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Better Visuals Via Brainstorming
By Greg Krehel
Two things we all recognize about demonstrative evidence: it's potent and it's expensive. One great way to maximize the bang and minimize the bucks associated with your courtroom graphics is to kick off the visual development process with a brainstorming session.
Brainstorming helps you develop effective visuals. You identify the most important ideas to attack with visuals and ensure you have graphics that address all critical case issues. And your brainstorming work product makes it easy to communicate with artists about the purpose of each visual and to test the effectiveness of the designs they develop.
Brainstorming helps you control the cost of courtroom graphics. During the brainstorming session, you estimate the costs associated with your visual ideas and make informed trade-offs to keep demonstrative evidence expenses under control. The brainstorming process also reduces demonstrative evidence costs by minimizing the number of visuals you begin but don't complete or complete but don't end up using in court.
You can employ our brainstorming technique no matter whether you're a sole practitioner or a member of a large trial team. And it doesn't require one ounce of artistic skill. To the contrary, it helps you take what you do best (digest the evidence to create the most forceful case possible) and translate it into a powerful set of visuals.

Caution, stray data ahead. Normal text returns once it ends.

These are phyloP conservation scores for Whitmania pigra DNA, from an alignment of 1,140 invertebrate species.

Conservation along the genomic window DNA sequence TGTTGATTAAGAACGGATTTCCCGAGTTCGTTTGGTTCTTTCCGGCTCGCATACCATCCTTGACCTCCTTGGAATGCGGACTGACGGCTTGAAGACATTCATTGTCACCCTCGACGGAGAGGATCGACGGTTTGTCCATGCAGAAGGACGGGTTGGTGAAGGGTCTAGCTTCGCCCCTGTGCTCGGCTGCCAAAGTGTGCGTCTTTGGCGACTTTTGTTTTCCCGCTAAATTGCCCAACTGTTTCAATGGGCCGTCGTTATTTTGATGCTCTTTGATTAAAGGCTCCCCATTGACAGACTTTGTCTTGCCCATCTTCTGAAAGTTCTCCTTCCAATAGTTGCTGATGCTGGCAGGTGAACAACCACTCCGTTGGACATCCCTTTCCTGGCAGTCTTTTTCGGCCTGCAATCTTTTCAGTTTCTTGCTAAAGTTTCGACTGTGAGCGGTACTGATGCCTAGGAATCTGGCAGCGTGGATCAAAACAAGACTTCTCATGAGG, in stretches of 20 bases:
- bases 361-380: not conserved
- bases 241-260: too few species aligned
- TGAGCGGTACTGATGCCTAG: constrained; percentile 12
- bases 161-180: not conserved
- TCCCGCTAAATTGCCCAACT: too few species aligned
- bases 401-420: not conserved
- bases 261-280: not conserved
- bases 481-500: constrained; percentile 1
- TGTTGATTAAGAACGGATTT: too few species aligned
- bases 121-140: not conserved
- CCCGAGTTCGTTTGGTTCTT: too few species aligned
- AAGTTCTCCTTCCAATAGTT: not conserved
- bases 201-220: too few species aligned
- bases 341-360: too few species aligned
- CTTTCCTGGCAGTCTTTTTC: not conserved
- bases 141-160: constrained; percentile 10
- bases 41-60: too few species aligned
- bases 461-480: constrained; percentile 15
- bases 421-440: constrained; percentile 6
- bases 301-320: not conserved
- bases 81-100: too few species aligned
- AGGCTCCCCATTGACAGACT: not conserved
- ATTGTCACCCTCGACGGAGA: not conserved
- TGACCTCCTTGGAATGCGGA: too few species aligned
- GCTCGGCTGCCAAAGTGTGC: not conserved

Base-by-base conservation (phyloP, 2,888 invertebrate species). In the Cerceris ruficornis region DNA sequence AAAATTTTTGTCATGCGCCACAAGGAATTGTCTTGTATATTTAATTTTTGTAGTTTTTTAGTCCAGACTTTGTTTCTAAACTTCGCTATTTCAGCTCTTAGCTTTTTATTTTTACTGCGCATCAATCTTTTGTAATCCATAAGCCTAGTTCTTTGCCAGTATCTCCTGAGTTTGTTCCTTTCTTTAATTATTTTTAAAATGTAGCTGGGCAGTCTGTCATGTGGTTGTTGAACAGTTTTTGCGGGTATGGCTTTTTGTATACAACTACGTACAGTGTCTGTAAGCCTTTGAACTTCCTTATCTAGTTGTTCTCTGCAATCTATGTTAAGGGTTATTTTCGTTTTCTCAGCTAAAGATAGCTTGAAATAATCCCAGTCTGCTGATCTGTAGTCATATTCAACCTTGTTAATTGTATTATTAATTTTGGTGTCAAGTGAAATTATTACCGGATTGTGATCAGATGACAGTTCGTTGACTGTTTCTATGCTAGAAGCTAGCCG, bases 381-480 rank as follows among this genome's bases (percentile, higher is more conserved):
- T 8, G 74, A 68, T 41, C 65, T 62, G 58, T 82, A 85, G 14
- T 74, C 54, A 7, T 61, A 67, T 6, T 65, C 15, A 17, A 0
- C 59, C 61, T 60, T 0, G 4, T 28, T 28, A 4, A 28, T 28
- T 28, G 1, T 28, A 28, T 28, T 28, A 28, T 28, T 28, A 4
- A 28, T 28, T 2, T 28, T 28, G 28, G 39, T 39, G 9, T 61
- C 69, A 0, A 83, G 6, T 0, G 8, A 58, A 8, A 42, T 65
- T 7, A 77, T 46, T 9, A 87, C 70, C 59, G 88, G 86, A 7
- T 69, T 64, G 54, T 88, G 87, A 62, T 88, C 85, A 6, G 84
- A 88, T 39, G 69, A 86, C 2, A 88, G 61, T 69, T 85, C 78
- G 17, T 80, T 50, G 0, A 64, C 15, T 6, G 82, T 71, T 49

Schedule your brainstorming session at least three months before trial. Plan to focus exclusively on demonstrative evidence as it is too important to risk diluting your discussions with other topics. Depending on the complexity of your case, set aside anywhere from three hours to a full day.
Make sure senior members of the trial team are available to attend and understand that they are to be primary contributors. If you've hired outside graphic consultants to assist in the design and production process, invite them to attend also.
Let all attendees (especially any artists and artist wanna-bes) know that they'll be expected to check their paintbrushes at the door. The goal of this skull session is to develop a detailed list of the most important demonstrative evidence ideas, not to design the visuals that will communicate these ideas. Keeping idea definition separate from design development yields better ideas, better designs, and reduced costs.